deindustrialization

noun
de·​in·​dus·​tri·​al·​i·​za·​tion | \ (ˌ)dē-in-ˌdə-strē-ə-lə-ˈzā-shən How to pronounce deindustrialization (audio) \

Definition of deindustrialization

: the reduction or destruction of a nation's or region's industrial capacity

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Other Words from deindustrialization

deindustrialize \ (ˌ)dē-​in-​ˈdə-​strē-​ə-​ˌlīz How to pronounce deindustrialize (audio) \ verb

Examples of deindustrialization in a Sentence

Recent Examples on the Web In response to capital flight and deindustrialization, the city entered into a Faustian pact with bankers, real estate tycoons, developers, and other elite sectors who robbed the city blind at the level of city planning and land use policy. Francisco Pérez, The New Republic, "The End of Housing As We Know It," 31 July 2020 Specifically, that a U.S. surplus labor force emerged after deindustrialization, globalization and a rise in workplace automation. Beth Py-lieberman, Smithsonian Magazine, "Smithsonian Scholars Recommend Books, Films and Podcasts About Race," 11 June 2020 In Ohio, white people and black people alike have been hit hard by deindustrialization, austerity measures, and now COVID-19 (though the pandemic has hit black populations harder). Jack Shuler, The New Republic, "Can the White People of Small-Town America Get Behind the Movement for Black Lives?," 2 July 2020 Police and prosecutors contained the social disorder emerging in part from poverty, inequality, and deindustrialization by constantly hassling the poor and shoving millions of them in prison out of sight of middle-class suburbanites. Ryan Cooper, TheWeek, "The fight against police abuse must include economic equality," 15 June 2020 State governments built prisons in rural areas that were often experiencing deindustrialization or agricultural restructuring with the promise of new jobs. Jack Norton, The New York Review of Books, "Cut the Carceral System Now," 6 June 2020 The work ethic persists through impoverishment, unemployment, deindustrialization driven by pools of cheap labor elsewhere, and the de-skilling that is the effect of all these declines. Marilynne Robinson, The New York Review of Books, "What Kind of Country Do We Want?," 27 May 2020 Its depictions of a community crushed by deindustrialization help explain populist rage against economic elites. New York Times, "10 New Books We Recommend This Week," 14 May 2020 In time, rapid European industrialization led to more than a century of deindustrialization in India and, in many cases, a painful return to rural subsistence. Bloomberg.com, "Robots Pose Biggest Risk to the Poorest Countries," 29 Apr. 2020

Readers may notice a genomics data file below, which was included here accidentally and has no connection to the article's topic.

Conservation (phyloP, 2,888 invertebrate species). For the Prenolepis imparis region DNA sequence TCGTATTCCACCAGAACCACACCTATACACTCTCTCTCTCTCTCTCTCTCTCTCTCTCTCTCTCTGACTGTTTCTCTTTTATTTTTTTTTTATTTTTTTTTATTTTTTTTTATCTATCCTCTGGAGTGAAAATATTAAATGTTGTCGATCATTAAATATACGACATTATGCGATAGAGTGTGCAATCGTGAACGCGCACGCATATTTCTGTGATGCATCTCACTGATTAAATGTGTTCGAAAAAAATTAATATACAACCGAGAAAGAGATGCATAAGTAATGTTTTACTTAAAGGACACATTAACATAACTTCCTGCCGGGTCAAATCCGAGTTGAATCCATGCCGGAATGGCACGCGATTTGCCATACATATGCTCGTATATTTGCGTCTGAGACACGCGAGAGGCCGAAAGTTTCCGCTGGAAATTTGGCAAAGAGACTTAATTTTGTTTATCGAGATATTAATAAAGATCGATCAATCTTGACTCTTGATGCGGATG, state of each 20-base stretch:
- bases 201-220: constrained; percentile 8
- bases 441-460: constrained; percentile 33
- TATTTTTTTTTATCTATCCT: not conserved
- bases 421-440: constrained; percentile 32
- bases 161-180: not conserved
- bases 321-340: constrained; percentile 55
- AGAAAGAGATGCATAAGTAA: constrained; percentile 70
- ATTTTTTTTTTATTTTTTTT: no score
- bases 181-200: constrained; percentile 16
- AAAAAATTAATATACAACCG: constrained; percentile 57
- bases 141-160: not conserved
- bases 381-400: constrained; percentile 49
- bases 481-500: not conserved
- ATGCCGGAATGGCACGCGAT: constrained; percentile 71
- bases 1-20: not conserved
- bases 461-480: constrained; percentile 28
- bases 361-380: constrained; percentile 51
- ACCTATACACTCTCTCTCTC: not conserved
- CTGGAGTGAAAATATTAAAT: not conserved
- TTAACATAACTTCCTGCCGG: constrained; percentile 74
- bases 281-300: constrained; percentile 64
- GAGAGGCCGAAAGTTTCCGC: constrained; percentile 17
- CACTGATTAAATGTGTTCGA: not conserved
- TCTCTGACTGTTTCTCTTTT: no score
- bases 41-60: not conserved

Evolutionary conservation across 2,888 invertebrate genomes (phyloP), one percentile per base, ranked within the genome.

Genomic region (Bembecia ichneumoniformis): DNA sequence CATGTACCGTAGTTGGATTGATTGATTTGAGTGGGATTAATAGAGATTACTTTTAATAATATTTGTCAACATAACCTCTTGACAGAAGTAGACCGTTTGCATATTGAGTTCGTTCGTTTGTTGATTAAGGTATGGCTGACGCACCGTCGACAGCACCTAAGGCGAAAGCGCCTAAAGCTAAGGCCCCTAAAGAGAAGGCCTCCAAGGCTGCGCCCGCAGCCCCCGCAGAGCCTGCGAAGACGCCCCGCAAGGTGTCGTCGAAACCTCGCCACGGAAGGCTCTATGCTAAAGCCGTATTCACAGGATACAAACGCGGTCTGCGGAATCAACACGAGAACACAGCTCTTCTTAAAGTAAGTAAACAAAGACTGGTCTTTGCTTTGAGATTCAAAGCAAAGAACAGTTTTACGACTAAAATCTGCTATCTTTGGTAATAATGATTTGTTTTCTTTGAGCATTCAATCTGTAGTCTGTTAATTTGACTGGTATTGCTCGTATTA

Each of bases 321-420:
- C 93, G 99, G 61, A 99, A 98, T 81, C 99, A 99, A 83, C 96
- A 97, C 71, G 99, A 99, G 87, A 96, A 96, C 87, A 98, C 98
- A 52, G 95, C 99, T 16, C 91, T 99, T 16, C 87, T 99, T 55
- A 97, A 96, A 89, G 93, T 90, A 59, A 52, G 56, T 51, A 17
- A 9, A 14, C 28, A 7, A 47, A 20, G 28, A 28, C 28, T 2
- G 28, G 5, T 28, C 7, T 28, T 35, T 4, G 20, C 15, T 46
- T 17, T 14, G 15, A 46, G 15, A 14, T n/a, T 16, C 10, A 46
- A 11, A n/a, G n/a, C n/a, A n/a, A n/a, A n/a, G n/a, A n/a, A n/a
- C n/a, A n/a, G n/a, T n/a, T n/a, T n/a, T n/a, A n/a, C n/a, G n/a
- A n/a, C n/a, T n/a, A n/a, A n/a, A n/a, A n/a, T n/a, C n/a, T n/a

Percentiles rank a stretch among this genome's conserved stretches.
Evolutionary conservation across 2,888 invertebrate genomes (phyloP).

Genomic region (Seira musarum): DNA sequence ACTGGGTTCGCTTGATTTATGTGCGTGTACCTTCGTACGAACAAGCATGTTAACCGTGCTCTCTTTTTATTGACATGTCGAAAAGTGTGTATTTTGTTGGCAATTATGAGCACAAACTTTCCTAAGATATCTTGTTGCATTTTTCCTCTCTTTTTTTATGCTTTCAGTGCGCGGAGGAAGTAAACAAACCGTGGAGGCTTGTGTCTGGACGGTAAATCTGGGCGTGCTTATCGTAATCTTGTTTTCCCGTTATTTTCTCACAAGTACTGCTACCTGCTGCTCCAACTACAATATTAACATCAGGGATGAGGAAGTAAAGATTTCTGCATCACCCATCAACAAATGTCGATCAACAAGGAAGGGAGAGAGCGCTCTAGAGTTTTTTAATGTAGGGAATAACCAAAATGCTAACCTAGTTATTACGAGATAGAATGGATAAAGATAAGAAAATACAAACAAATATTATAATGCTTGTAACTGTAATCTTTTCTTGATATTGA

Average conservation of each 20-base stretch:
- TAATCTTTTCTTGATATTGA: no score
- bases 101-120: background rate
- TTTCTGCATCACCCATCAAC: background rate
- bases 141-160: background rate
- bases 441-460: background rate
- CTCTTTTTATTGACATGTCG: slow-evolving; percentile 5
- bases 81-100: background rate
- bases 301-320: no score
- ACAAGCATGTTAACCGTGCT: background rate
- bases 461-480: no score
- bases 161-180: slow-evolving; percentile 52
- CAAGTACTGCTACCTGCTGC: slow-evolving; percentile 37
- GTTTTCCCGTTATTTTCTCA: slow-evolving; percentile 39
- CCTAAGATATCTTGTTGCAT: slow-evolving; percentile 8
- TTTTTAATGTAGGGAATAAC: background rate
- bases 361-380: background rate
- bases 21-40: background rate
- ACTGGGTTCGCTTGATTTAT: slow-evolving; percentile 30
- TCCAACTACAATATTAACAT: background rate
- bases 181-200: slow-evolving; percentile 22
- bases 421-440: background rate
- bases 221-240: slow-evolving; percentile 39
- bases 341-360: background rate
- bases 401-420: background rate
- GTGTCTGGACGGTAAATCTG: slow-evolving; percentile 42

These example sentences are selected automatically from various online news sources to reflect current usage of the word 'deindustrialization.' Views expressed in the examples do not represent the opinion of Merriam-Webster or its editors. Send us feedback.

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First Known Use of deindustrialization

1940, in the meaning defined above

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The first known use of deindustrialization was in 1940

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Cite this Entry

“Deindustrialization.” Merriam-Webster.com Dictionary, Merriam-Webster, https://www.merriam-webster.com/dictionary/deindustrialization. Accessed 26 Oct. 2020.

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